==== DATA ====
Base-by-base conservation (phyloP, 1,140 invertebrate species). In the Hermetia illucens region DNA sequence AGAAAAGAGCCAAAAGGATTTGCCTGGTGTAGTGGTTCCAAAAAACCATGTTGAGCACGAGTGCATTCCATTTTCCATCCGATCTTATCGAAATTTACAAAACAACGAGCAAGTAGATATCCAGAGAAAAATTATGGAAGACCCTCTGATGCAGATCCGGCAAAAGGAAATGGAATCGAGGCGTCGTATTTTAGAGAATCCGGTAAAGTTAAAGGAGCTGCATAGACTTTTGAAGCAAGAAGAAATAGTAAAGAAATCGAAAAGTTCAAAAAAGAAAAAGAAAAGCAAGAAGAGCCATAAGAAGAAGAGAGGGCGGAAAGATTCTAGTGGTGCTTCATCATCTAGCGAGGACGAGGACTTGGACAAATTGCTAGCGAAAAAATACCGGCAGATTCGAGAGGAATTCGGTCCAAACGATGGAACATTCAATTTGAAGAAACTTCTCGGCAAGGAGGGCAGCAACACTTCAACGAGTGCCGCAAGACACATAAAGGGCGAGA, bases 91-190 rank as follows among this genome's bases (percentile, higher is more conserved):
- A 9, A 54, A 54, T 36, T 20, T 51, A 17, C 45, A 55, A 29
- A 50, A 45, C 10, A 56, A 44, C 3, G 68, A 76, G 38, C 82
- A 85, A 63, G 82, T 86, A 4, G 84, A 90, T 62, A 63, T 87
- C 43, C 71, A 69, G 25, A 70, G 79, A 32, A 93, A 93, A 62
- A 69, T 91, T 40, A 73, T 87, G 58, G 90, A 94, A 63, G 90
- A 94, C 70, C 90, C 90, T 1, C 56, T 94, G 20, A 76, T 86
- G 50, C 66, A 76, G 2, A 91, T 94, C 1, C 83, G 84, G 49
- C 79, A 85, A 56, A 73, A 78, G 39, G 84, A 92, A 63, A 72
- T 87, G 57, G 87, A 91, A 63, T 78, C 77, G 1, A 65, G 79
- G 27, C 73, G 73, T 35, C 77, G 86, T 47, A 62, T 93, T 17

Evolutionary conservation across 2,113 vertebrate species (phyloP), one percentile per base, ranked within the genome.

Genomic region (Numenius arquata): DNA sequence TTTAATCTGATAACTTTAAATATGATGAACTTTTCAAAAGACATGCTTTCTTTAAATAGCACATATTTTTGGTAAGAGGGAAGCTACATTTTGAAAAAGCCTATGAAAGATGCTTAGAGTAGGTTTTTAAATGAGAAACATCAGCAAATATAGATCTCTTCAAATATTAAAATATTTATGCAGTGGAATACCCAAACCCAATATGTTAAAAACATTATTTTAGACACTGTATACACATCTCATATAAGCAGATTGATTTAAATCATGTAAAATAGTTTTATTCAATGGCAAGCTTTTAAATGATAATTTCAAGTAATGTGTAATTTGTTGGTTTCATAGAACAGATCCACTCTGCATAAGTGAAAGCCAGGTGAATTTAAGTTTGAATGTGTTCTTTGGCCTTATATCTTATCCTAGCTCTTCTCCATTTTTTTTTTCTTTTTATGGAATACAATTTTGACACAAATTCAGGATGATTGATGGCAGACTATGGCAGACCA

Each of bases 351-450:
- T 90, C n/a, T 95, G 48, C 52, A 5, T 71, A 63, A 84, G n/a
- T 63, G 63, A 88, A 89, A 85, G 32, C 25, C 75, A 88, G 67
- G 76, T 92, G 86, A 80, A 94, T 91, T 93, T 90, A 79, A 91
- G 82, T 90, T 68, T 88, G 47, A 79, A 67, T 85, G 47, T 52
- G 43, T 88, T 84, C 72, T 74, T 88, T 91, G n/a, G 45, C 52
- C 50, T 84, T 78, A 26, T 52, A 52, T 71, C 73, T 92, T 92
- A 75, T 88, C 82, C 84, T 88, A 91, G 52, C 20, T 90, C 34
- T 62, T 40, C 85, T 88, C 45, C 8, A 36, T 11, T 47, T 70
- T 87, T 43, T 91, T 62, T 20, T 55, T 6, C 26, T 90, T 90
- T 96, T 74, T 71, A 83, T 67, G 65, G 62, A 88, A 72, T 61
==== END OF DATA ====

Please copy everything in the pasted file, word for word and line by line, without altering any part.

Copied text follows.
Base-by-base conservation (phyloP, 1,140 invertebrate species). In the Hermetia illucens region DNA sequence AGAAAAGAGCCAAAAGGATTTGCCTGGTGTAGTGGTTCCAAAAAACCATGTTGAGCACGAGTGCATTCCATTTTCCATCCGATCTTATCGAAATTTACAAAACAACGAGCAAGTAGATATCCAGAGAAAAATTATGGAAGACCCTCTGATGCAGATCCGGCAAAAGGAAATGGAATCGAGGCGTCGTATTTTAGAGAATCCGGTAAAGTTAAAGGAGCTGCATAGACTTTTGAAGCAAGAAGAAATAGTAAAGAAATCGAAAAGTTCAAAAAAGAAAAAGAAAAGCAAGAAGAGCCATAAGAAGAAGAGAGGGCGGAAAGATTCTAGTGGTGCTTCATCATCTAGCGAGGACGAGGACTTGGACAAATTGCTAGCGAAAAAATACCGGCAGATTCGAGAGGAATTCGGTCCAAACGATGGAACATTCAATTTGAAGAAACTTCTCGGCAAGGAGGGCAGCAACACTTCAACGAGTGCCGCAAGACACATAAAGGGCGAGA, bases 91-190 rank as follows among this genome's bases (percentile, higher is more conserved):
- A 9, A 54, A 54, T 36, T 20, T 51, A 17, C 45, A 55, A 29
- A 50, A 45, C 10, A 56, A 44, C 3, G 68, A 76, G 38, C 82
- A 85, A 63, G 82, T 86, A 4, G 84, A 90, T 62, A 63, T 87
- C 43, C 71, A 69, G 25, A 70, G 79, A 32, A 93, A 93, A 62
- A 69, T 91, T 40, A 73, T 87, G 58, G 90, A 94, A 63, G 90
- A 94, C 70, C 90, C 90, T 1, C 56, T 94, G 20, A 76, T 86
- G 50, C 66, A 76, G 2, A 91, T 94, C 1, C 83, G 84, G 49
- C 79, A 85, A 56, A 73, A 78, G 39, G 84, A 92, A 63, A 72
- T 87, G 57, G 87, A 91, A 63, T 78, C 77, G 1, A 65, G 79
- G 27, C 73, G 73, T 35, C 77, G 86, T 47, A 62, T 93, T 17

Evolutionary conservation across 2,113 vertebrate species (phyloP), one percentile per base, ranked within the genome.

Genomic region (Numenius arquata): DNA sequence TTTAATCTGATAACTTTAAATATGATGAACTTTTCAAAAGACATGCTTTCTTTAAATAGCACATATTTTTGGTAAGAGGGAAGCTACATTTTGAAAAAGCCTATGAAAGATGCTTAGAGTAGGTTTTTAAATGAGAAACATCAGCAAATATAGATCTCTTCAAATATTAAAATATTTATGCAGTGGAATACCCAAACCCAATATGTTAAAAACATTATTTTAGACACTGTATACACATCTCATATAAGCAGATTGATTTAAATCATGTAAAATAGTTTTATTCAATGGCAAGCTTTTAAATGATAATTTCAAGTAATGTGTAATTTGTTGGTTTCATAGAACAGATCCACTCTGCATAAGTGAAAGCCAGGTGAATTTAAGTTTGAATGTGTTCTTTGGCCTTATATCTTATCCTAGCTCTTCTCCATTTTTTTTTTCTTTTTATGGAATACAATTTTGACACAAATTCAGGATGATTGATGGCAGACTATGGCAGACCA

Each of bases 351-450:
- T 90, C n/a, T 95, G 48, C 52, A 5, T 71, A 63, A 84, G n/a
- T 63, G 63, A 88, A 89, A 85, G 32, C 25, C 75, A 88, G 67
- G 76, T 92, G 86, A 80, A 94, T 91, T 93, T 90, A 79, A 91
- G 82, T 90, T 68, T 88, G 47, A 79, A 67, T 85, G 47, T 52
- G 43, T 88, T 84, C 72, T 74, T 88, T 91, G n/a, G 45, C 52
- C 50, T 84, T 78, A 26, T 52, A 52, T 71, C 73, T 92, T 92
- A 75, T 88, C 82, C 84, T 88, A 91, G 52, C 20, T 90, C 34
- T 62, T 40, C 85, T 88, C 45, C 8, A 36, T 11, T 47, T 70
- T 87, T 43, T 91, T 62, T 20, T 55, T 6, C 26, T 90, T 90
- T 96, T 74, T 71, A 83, T 67, G 65, G 62, A 88, A 72, T 61